• You have to meet income requirements. You are eligible for the deduction if your Modified Adjusted Gross Income (MAGI) was below $70,000 ($140,000 for married couples filing jointly) the previous tax year. You may be eligible to deduct a reduced amount if your income is higher, however, the deduction does not apply once your MAGI is over $85,000 or $170,000 for joint filers. 
  • You cannot claim this deduction if someone else claims you as a dependent on their tax return. 
  • The loan must have been taken out for a qualified education expense for you, your spouse, or a person who was a dependent when you borrowed the loan. 
 

How The Tax Deduction Works

A deduction is taken to reduce your income that taxes are assessed on, unlike a credit that reduces your taxes owed. For a simple example of how this works, if your income is $50,000 and you paid $1,000 in student loan interest, you can deduct the full $1,000 and your income would be reduced to $49,000 and taxes would be assessed on that amount. Whereas if you claimed any credits, discussed below, the amount of the credit would be taken off of your taxes owed. If you owe $1,500 in taxes and the credit is $500 you now owe $1,000 in taxes.     It’s important to obtain the tax information from your loan servicer when you are ready to file your return. If you have paid more than $600 in interest, your servicer will most likely automatically provide you the 1098-E form. The form will show the total amount of interest you have paid for the year.     If seeing the amount of interest you have paid gives you a shock, you may want to look into refinancing your student loans. Refinancing is when you obtain a new loan to pay off current student loans and can be a simple process that results in savings. Refinancing may help you obtain a lower interest rate, thereby saving you in interest costs. It can also help you lower your monthly payment. Use our Student Loan Refinance Calculator to see how much you may be able to save.*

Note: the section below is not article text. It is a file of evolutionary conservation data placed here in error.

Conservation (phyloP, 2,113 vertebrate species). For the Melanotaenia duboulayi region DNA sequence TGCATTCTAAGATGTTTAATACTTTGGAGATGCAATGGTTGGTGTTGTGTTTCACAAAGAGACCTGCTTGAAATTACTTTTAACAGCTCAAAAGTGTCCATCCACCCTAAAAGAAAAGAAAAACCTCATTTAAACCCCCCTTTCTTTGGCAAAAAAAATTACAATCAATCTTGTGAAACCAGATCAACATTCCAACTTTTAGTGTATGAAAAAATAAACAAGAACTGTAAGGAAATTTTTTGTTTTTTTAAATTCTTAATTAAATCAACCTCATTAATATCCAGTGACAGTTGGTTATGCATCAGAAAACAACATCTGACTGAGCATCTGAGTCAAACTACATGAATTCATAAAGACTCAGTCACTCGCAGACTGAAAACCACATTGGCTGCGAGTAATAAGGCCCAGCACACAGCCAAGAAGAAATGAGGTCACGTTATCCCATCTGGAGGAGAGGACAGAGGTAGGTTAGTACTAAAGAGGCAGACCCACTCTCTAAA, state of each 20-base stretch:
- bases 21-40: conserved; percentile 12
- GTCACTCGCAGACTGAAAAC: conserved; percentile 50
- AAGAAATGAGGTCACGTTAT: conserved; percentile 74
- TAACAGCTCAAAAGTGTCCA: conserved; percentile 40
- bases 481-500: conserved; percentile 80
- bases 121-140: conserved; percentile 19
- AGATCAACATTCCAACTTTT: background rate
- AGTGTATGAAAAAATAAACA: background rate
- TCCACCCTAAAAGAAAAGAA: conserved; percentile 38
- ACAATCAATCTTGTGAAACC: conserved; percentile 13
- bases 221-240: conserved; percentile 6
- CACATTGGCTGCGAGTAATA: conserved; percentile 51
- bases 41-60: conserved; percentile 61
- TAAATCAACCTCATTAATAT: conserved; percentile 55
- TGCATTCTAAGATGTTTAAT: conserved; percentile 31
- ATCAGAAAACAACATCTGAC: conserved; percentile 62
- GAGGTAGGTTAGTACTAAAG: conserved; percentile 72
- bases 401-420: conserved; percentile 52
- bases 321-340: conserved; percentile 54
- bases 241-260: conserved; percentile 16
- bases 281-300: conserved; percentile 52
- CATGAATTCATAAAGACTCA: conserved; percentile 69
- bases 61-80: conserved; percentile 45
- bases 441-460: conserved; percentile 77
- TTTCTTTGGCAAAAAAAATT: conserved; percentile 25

Other Ways to Maximize Your Return

If you are looking for other ways to get the most out of your return, check to see if any of these could apply to you:  

Education Tax Credits 

If you are still in school paying for tuition, you may be eligible to take a tax credit, even if you used student loans to pay the expenses. Here are the two available for 2019 taxes.  

American Opportunity Tax Credit